• The use of inhaled corticosteroids on a long-term basis (for years and years) is safe and will not harm your body. Many people with asthma have used these drugs for 25 years or more without side effects.
  • When oral corticosteroids are used to treat serious asthma episodes, they take about 3 hours to start working and are most effective in 6 to 12 hours. Talk to your doctor about what to do when you forget to take your medication on time.
  • Discuss the possible effects of high-dose corticosteroids on your child's growth and bones.
  • If you need to have surgery and you are taking or have recently taken oral corticosteroids or have been taking high-dose inhaled corticosteroids, tell the surgeon and anesthesiologist before the surgery.
  • If you need to use oral corticosteroids for a long period of time, talk with your doctors about monitoring your eyes, your bones and your blood sugar in order
    to prevent or control some of the potential side effects of these drugs.

Anti-IgE Medications

Action
Anti-IgE medications (also called IgE blockers) block the effect of a protein called immunoglobulin E (IgE), which is important in allergic reactions. For people who have both asthma and allergies and who have a high level of IgE in their blood, blocking the effect of this protein may provide relief.

How They Are Prescribed
Omalizumab (Xolair) is the only anti-IgE medication that currently available. Xolair, which is given in injections, is technically known as a recombinant DNA-derived humanized IgG1K monoclonal antibody that selectively binds to human immunoglobulin E (IgE). Some people with asthma have severe allergies to airborne substances such as dust mites, pollen or animal dander. In these people, the immune system seems to over-react to these inhaled allergens in part by making too much IgE. Xolair blocks the effect of IgE and reduces the inflammation that narrows the airways.

Only a small number of people with asthma qualify to take Xolair. The medication is approved only for patients over the age of 12 who have moderate to severe, persistent allergic asthma and who have not improved sufficiently with inhaled corticosteroids and other controller medications. Before prescribing Xolair, a doctor orders laboratory tests to determine if the person has both allergies and a high IgE level in his or her blood. Xolair is expensive and not all insurance plans cover it.

Xolair is injected under the skin once or twice a month. Your doctor will determine the exact dose based on your weight and the IgE level in your blood. You still need to continue taking your other controller medications as ongoing treatment, as well as
rescue inhalers when necessary. It may take several weeks for you to notice an improvement after you start taking Xolair.

Xolair will not treat an acute asthma attack, and you must always remember to use your rescue inhaler and seek appropriate treatment for asthma attacks.

Xolair is listed by the FDA as a category B (category A is the safest) drug for use
during pregnancy. Because the use of Xolair by pregnant women has been limited, it should be used only when clearly needed. If you are pregnant, think you might become pregnant while taking Xolair, or if you are breast-feeding, talk to your doctor.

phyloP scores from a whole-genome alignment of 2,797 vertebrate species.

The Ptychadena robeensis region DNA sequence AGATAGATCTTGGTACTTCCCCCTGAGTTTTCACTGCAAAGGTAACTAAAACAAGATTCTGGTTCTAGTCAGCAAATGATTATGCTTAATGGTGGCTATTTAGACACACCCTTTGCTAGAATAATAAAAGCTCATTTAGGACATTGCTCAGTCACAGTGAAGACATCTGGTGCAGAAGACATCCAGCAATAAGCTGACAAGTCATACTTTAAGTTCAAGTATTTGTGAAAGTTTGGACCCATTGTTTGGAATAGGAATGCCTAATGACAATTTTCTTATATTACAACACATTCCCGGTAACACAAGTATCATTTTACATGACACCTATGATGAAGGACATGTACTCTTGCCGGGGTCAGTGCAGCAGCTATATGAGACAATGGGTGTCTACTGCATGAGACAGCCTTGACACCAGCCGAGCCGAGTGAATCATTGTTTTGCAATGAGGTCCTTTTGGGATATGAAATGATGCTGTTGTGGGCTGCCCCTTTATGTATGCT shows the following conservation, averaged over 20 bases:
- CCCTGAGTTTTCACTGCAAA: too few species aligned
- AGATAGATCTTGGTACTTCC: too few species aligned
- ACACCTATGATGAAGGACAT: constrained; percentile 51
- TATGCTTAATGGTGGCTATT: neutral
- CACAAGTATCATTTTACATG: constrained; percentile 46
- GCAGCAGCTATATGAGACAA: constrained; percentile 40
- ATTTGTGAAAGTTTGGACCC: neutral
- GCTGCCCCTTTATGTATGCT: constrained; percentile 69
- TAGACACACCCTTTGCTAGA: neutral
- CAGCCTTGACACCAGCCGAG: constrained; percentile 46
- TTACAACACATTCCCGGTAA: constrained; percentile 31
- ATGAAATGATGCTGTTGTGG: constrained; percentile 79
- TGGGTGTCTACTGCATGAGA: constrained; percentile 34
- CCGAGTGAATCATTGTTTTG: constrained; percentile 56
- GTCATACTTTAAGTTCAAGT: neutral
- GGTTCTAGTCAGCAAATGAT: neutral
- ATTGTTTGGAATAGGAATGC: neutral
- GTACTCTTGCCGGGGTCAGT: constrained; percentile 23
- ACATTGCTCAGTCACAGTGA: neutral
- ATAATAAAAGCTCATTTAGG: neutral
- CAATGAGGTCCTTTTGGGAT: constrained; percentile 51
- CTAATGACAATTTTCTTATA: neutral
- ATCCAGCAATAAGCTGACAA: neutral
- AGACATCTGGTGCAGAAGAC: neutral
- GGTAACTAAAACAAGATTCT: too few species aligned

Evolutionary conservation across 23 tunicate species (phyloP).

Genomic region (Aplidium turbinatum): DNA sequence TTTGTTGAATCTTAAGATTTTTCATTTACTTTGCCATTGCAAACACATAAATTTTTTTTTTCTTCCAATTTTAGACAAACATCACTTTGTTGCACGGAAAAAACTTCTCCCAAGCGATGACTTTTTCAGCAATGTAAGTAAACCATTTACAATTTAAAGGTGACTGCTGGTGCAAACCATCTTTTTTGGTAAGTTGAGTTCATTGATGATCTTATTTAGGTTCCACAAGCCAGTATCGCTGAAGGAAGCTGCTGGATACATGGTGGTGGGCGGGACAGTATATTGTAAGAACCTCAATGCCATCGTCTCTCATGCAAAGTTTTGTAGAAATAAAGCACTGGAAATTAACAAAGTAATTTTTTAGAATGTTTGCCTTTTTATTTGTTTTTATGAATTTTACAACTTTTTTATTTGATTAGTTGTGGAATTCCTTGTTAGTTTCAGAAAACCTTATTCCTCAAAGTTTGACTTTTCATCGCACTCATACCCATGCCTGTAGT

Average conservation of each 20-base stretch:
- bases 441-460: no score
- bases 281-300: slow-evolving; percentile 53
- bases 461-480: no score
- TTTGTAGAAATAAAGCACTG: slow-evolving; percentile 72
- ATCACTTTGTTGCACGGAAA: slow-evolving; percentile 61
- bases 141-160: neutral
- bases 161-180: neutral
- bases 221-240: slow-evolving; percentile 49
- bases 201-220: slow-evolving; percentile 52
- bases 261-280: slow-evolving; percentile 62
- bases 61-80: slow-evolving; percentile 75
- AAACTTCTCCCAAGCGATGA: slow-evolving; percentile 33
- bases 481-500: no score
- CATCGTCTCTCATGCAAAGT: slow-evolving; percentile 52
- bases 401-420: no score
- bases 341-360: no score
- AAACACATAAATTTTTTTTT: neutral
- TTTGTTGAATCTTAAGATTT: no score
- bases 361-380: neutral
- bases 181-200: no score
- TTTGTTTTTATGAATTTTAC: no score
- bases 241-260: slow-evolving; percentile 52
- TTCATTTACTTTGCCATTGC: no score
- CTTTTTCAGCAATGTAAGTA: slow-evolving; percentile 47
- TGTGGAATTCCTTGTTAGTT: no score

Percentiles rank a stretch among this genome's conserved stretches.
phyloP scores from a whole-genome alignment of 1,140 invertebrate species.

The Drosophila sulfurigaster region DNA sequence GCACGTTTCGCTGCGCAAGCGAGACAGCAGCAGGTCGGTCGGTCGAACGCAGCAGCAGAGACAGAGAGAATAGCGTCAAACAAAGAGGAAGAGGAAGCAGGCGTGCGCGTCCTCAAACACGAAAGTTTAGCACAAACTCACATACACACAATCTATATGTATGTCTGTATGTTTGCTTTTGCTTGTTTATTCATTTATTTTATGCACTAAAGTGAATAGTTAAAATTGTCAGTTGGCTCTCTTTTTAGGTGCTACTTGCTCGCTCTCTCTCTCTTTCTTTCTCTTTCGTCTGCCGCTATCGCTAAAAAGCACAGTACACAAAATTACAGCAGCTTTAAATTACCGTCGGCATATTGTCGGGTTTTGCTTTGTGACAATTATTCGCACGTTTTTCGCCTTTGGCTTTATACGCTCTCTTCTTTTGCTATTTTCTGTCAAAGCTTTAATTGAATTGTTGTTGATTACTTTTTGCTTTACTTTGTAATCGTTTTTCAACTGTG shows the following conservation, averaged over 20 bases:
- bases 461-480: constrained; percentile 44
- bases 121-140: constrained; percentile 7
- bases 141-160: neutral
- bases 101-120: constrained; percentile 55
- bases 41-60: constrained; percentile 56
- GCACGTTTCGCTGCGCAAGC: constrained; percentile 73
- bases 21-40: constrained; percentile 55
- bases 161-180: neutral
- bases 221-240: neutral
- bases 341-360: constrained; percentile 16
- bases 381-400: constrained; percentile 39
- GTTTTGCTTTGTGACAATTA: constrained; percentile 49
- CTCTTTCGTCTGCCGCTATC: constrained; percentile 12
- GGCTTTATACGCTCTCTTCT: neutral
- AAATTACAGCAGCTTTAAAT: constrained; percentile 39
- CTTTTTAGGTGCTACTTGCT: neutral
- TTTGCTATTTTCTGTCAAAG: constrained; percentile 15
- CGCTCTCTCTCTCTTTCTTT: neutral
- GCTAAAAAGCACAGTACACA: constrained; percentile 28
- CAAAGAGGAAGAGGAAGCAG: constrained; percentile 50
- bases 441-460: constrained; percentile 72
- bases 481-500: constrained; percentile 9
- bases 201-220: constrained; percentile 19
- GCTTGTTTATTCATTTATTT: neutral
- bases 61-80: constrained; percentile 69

Side Effects
Because anti-IgE blockers are a newer medication in the treatment of asthma, fewer people have used them compared with the other controller medications. Some of the more common side effects include bruising, pain or a skin reaction at the injection site, fatigue, itching of the skin and dizziness.

IMPORTANT: If your doctor recommends Xolair, he or she will warn you about a rare but potentially life-threatening allergic reaction (anaphylaxis) that a few people developed during clinical studies of the drug. The symptoms of anaphylaxis include a
skin rash, shortness of breath (similar to an asthma attack), itching, and swelling of the tongue and throat. If you experience these symptoms, seek immediate emergency medical attention. Because of the small but real risk of anaphylaxis with Xolair, the injections are usually given in a doctor's office or clinic and the patient is asked to
remain in the office for two to three hours after the injection to make sure he or she is
not having a severe reaction.

Clinical studies also found a slightly increased risk of cancer among people taking
Xolair compared with people taking a dummy pill (placebo). The long-term risk of developing cancer while taking Xolair is unknown. Talk to your doctor about any concerns you may have about taking Xolair.

Notes

  • IgE blockers cannot be used to stop an asthma episode once it has started.
  • IgE blockers may be helpful as an additional therapy for people with severe asthma and multiple allergies.
  • IgE blockers are not for every person with asthma but may be helpful if you
    have severe asthma.

Commonly Prescribed Asthma Medications

Rescue Medications: Inhaled Short-Acting Beta2-Agonists

  • albuterol (Proventil, Ventolin)
  • bitolterol (Tornalate)
  • pirbuterol (Maxair)
  • terbutaline (Brethaire)

Controller Medications: Inhaled Anti-Inflammatory Agents
Inhaled Nonsteroidal Anti-Inflammatory Medications

  • Cromolyn sodium (Intal)
  • Nedocromil sodium (Tilade)

Injected Nonsteroidal Anti-Inflammatory Medications

  • Omalizumab (Xolair)

Inhaled Corticosteroids

  • beclomethasone (Beclovent and Vanceril)
  • budesonide (Pulimicort)
  • flunisolide (AeroBid)
  • fluticasone (Flovent)
  • triamcinolone (Azmacort)

Controller Medications: Combination Inhaled Corticosteroid and
Bronchodilator

  • Fluticasone and salmeterol (Advair)
  • Controller Medications: Oral Corticosteroids
  • prednisone (Deltasone, Prednicen-M, Sterapred)
  • prednisolone (Pediapred, Prelone)
  • methylprednisolone (Medrol)

Controller Medications: Oral Antileukotrienes

  • montelukast (Singulair)
  • zafirlukast (Accolate)
  • zileuton (Zyflo)

Controller Medications: Long-Acting Bronchodilators

  • Beta2-agonists:
    • salmeterol (Serevent)
    • formoterol (Foradil)
    • albuterol (Volmax, Proventil Repetabs)
  • theophylline (Slo-Phyllin, Uniphyl, Theo-Dur, Slo-Bid, UniDur)
Controller Medications: Injectable anti-IgE Blockers
  • Omalizumab (Xolair)

 

Last Update: February 2005 by Steven R. White, MD
  Associate Professor of Medicine
  University of Chicago
  Pulmonary and Critical Care Medicine

© Copyright 2005 American Medical Association
All rights reserved.